A management mentor of mine (let's call him Gary) contacted me the other day. This contact brought back many memories. Most of what I know about managing people I learned from him. Gary is near retirement now and he is the best example I know of an "old school" engineering manager. Today, engineering teams are composed of both men and women. Back in Gary's day, women engineers were rare but starting to become more common. During my first days under Gary, I worked as a two-person team with a very good female engineer -- let's call her Sue.
Back in the 1980s, we were supporting US Navy contracts on three coasts: East, West, and Gulf. Since I live in Minnesota, I spent much of my time flying across the country. The work Gary assigned to me was absolutely miserable! I would get calls late in the evening and he would tell me things like, "there is a problem in Seattle -- get your ass out there first thing tomorrow morning." This happened all the time. I put 200,000 air miles on my first year -- most of the trips were 2 to 3 days. I was always traveling at night and going out to some dock in a nasty part of a large city. I would load electronic equipment onto a research vessel and then get my tail out to some ocean test site. Sue, on the other hand, always had the office duty. This entailed writing reports, giving presentations, and other office functions. Both Sue and I noticed the difference in how we were treated.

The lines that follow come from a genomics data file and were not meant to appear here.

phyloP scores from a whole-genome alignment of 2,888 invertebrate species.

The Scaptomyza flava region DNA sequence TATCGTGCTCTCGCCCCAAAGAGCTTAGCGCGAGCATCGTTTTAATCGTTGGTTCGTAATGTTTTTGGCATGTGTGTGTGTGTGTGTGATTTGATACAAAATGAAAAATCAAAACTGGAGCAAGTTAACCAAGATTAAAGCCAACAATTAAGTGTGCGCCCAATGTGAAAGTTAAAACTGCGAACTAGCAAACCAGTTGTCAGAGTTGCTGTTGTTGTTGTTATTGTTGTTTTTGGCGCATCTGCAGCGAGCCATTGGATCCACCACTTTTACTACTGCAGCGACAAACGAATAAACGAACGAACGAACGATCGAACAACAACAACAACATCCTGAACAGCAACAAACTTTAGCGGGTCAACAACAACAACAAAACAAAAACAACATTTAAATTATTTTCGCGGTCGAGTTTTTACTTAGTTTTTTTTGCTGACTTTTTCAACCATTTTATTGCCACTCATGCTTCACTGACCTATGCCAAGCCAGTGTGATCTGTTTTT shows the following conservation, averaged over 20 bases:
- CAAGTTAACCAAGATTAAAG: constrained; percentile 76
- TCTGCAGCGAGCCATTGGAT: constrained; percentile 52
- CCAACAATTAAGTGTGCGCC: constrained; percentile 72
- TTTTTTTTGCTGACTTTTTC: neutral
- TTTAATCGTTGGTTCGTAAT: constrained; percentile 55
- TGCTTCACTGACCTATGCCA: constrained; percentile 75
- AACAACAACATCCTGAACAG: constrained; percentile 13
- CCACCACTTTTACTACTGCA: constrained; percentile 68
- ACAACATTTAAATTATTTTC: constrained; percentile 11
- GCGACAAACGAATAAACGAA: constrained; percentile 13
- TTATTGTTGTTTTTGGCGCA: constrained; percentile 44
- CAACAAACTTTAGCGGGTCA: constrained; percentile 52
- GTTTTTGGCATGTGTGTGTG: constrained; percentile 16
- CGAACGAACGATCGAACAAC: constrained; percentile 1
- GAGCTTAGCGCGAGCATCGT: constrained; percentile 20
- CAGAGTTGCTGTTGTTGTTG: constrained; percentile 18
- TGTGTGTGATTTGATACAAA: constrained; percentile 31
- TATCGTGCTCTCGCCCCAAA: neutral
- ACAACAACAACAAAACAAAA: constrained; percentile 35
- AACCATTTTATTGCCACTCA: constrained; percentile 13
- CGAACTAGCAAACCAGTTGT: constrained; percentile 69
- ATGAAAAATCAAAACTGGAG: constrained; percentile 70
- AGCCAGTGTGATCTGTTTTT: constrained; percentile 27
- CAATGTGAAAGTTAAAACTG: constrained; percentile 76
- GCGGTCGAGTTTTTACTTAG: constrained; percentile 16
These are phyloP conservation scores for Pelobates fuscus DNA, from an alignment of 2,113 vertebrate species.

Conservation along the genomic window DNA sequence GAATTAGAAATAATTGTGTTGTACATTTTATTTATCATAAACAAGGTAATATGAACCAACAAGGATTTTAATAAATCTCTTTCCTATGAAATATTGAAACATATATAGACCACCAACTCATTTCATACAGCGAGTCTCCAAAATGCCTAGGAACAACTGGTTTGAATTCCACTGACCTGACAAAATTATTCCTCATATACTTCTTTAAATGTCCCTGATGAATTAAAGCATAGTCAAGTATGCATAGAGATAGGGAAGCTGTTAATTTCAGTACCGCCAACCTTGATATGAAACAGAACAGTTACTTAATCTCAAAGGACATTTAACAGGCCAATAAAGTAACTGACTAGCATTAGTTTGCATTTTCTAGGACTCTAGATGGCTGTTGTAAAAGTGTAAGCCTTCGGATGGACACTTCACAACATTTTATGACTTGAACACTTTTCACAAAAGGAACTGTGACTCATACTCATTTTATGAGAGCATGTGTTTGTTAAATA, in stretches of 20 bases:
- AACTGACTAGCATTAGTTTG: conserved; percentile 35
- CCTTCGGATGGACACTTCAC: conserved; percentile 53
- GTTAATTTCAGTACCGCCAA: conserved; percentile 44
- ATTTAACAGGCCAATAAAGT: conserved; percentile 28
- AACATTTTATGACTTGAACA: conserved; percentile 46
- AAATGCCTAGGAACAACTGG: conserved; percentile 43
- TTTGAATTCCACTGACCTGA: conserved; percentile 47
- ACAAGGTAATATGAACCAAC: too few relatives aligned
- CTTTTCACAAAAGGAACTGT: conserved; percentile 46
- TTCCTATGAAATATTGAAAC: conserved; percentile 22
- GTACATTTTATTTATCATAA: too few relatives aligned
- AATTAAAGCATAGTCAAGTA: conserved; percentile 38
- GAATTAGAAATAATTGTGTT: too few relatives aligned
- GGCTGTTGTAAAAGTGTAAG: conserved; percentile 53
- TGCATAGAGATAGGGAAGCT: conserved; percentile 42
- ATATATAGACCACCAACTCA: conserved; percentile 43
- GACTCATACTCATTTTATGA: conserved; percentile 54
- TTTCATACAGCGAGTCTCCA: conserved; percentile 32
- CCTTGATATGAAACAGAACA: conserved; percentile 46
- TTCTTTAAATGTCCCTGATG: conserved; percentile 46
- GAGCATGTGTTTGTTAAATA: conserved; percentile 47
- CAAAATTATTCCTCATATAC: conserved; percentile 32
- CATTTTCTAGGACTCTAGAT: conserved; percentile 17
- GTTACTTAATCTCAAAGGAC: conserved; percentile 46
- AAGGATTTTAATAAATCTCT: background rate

One day, Sue had reached her limit and she started to yell at Gary, "You treat Mark like dirt and me like a princess -- this has got to stop." Of course, I am no more than 10 feet away and I am thinking to myself, "You go girl! -- let him have it." Sue was fully capable of doing everything I did and I was darn tired -- I have a family with two kids myself. She beat him up for at least ten minutes and then walked away. Gary had little to say while she was berating to him. Sue clearly had made the point that she was not getting the kind of experience that I was getting and her career would suffer because of it.
After Sue left the area, Gary came over to me and said, "I am the father of daughters -- I could not live with myself if one of the women was hurt while working." To be fair to Gary, the job did have its hazards (I will relate those tales some other time). Gary stood up, looked at me with a big grin and said, "fortunately, I have no guilt about how I treat you" and he walked away. He never did change.
Today, things are very different. I work hard to ensure that every engineer receives equal treatment. I will agree with Gary on one thing. Being a parent has made a difference in how I manage -- particularly for young folks. I now understand the importance of mentoring and providing a role model. Gary was my mentor -- I hope I do as good a job with my young engineers as he did with me.